Is Trolling Just A Form Of Practical Jokes?

from the it's-all-fun-and-games-until-the-rickrolls-begin dept

As the news of 4chan hitting 1 billion posts has come out, it only seems appropriate that the Surprisingly Free podcast has a fascinating discussion with Stefan Krappitz, the author of the book Troll Culture: A Comprehensive Guide, in which Krappitz tries to suggest that the common view of trolling as being a negative thing is mostly inaccurate. Instead, he suggests, trolling is more a form of practical joking -- "disrupting people for personal amusement." He even suggests that Socrates may have been an original troll, baiting people with silly questions and then mocking them. The overall discussion is quite interesting, even if it seems to underestimate the collateral damage that trolling can cause at times. Still, it does raise some good points, that certainly counter the more common view of completely condemning trolling.

Filed Under: practical jokes, trolling

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  1. identicon
    llortamai, 9 Aug 2012 @ 7:42am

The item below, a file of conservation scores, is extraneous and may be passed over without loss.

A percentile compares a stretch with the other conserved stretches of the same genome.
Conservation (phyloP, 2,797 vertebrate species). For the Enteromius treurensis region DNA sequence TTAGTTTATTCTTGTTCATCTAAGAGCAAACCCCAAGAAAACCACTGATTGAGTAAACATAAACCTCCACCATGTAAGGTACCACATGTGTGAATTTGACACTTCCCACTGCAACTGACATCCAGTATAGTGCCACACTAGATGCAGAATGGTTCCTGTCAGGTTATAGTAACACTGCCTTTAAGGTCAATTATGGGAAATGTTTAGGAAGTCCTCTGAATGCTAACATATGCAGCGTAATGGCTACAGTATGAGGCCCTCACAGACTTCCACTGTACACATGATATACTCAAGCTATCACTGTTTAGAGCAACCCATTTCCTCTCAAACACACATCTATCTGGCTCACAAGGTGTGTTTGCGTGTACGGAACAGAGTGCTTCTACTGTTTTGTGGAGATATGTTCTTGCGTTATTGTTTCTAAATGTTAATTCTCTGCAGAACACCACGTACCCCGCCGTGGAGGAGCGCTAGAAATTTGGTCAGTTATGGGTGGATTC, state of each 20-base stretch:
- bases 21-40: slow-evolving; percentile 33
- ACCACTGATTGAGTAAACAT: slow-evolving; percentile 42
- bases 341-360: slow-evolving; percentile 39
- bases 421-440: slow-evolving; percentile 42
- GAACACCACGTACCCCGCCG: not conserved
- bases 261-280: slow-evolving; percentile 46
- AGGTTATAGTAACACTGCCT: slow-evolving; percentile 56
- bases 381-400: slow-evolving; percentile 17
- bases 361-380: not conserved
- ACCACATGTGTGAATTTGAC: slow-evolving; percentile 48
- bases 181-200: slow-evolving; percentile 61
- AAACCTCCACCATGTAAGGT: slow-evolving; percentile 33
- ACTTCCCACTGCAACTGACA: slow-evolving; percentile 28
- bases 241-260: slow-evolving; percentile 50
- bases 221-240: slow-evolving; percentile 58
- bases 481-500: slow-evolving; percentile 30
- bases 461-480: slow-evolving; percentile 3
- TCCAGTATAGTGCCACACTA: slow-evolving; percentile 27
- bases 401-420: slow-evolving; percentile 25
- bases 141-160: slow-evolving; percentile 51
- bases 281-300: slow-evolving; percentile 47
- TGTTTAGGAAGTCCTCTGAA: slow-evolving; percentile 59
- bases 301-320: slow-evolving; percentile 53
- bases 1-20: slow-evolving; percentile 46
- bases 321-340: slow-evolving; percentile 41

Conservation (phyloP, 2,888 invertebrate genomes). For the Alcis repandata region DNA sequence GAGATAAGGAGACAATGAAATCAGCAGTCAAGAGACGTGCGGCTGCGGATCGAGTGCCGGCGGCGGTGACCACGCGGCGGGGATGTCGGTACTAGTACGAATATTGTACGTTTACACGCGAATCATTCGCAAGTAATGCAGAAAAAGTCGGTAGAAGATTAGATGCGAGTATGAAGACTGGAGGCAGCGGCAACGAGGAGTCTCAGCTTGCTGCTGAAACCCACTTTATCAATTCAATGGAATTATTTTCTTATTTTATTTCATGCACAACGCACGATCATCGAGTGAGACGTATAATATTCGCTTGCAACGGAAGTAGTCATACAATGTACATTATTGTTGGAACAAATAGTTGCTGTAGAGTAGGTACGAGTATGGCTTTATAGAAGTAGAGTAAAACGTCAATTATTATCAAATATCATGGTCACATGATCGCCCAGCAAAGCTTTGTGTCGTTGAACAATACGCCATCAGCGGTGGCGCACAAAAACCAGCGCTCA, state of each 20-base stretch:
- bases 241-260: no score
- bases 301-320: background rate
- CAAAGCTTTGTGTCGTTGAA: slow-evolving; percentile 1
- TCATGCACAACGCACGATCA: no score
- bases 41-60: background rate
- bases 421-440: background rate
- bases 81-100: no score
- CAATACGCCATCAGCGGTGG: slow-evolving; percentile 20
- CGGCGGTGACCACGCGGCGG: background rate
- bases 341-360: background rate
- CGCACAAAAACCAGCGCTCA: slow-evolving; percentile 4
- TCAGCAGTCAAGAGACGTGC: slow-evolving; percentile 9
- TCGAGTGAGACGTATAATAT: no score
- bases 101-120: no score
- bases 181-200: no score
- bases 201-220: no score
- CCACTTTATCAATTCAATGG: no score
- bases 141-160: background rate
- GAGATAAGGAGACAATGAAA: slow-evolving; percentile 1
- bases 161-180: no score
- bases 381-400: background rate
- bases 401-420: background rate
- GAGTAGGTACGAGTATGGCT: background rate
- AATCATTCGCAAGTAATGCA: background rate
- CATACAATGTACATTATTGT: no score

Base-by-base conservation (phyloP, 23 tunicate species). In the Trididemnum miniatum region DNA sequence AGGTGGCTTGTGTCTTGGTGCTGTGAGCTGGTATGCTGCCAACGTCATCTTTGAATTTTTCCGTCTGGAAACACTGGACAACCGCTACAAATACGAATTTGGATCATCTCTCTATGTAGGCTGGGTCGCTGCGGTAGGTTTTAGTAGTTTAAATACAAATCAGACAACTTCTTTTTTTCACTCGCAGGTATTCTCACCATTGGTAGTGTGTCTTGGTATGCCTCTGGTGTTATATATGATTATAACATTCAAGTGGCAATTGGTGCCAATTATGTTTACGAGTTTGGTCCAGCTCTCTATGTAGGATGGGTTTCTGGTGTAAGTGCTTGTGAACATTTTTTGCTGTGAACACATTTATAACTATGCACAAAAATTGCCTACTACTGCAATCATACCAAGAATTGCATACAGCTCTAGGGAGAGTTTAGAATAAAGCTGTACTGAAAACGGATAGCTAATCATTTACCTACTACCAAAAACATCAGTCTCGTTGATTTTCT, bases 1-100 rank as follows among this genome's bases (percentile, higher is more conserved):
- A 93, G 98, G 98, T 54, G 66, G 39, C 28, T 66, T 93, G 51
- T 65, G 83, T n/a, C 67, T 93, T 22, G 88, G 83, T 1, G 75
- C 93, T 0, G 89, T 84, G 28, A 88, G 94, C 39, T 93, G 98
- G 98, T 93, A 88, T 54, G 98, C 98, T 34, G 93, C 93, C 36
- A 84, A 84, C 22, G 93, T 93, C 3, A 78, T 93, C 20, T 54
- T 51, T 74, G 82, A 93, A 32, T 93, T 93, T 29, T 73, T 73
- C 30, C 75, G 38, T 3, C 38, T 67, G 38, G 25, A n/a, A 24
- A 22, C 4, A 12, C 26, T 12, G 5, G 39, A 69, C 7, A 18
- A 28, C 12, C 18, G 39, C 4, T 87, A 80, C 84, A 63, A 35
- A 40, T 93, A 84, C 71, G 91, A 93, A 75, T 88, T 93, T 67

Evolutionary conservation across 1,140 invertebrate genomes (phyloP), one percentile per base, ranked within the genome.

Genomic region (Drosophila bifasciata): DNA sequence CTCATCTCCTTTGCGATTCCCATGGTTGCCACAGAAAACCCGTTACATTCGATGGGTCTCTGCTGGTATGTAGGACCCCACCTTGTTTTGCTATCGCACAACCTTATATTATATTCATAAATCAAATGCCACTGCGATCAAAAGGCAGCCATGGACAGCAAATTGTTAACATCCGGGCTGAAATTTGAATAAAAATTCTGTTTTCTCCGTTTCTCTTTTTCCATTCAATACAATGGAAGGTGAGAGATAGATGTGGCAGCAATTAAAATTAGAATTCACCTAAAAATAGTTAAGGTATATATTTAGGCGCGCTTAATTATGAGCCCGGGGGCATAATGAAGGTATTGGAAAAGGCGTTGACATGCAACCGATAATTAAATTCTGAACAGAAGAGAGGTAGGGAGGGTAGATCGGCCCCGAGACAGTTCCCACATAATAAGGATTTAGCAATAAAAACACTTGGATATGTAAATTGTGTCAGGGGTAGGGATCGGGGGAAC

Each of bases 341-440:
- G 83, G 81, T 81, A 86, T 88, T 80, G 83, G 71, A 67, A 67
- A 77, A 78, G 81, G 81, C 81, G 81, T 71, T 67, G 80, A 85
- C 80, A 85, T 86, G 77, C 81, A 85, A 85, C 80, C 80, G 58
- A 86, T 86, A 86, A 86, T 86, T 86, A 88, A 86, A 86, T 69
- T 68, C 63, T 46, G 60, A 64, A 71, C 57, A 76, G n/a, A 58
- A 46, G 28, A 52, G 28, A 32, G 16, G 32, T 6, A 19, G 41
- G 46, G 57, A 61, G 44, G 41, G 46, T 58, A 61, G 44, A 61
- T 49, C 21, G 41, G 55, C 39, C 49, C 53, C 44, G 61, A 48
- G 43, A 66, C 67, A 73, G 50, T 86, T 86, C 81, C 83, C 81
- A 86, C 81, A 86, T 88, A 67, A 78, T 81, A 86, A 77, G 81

Rules for Life

    1. Take into account that great love and great achievements need to be made fun of.
    2. When you lose, refuse to back down. Be more obstinate.
    3. Follow the three R's: Respect no one, respect no cause, and take no responsibility for what you are doing or saying.
    4. Remember that not giving in to what people want is usually a wonderful stroke of genius.
    5. Learn the rules so that you can play in the gray areas without being banned.
    6. Blow every little thing out of proportion and call people names.
    7. When you realize you've made a mistake, blame someone else.
    8. Spend some time creating constructive posts every day. This will confuse people.
    9. Change is for the weak, unless it is funnier.
    10.Remember that silence is never the answer until you are bored.
    11. Live a good, honorable life. That way if people find out who you are they won't believe it is you trolling them.
    12. A loving atmosphere is the best place to troll. They never expect it.
    13. In disagreements with respected people, discredit them with grammar or spelling errors. Bring up any slightly opposing viewpoint they have ever had.
    14. Make sock-puppets, but use proxy servers for them. It's a great way to drive people insane.
    15. Be gentle with no-one
    16. Once a year, introduce someone else to the fun of trolling. their need to prove you wrong is greater than your need to laugh.
    18. Judge your success by how ridiculous other people sound responding to your arguments.
    17. Remember that the best fun is one which
    19. Approach trolling and sock-puppeteering with reckless abandon.

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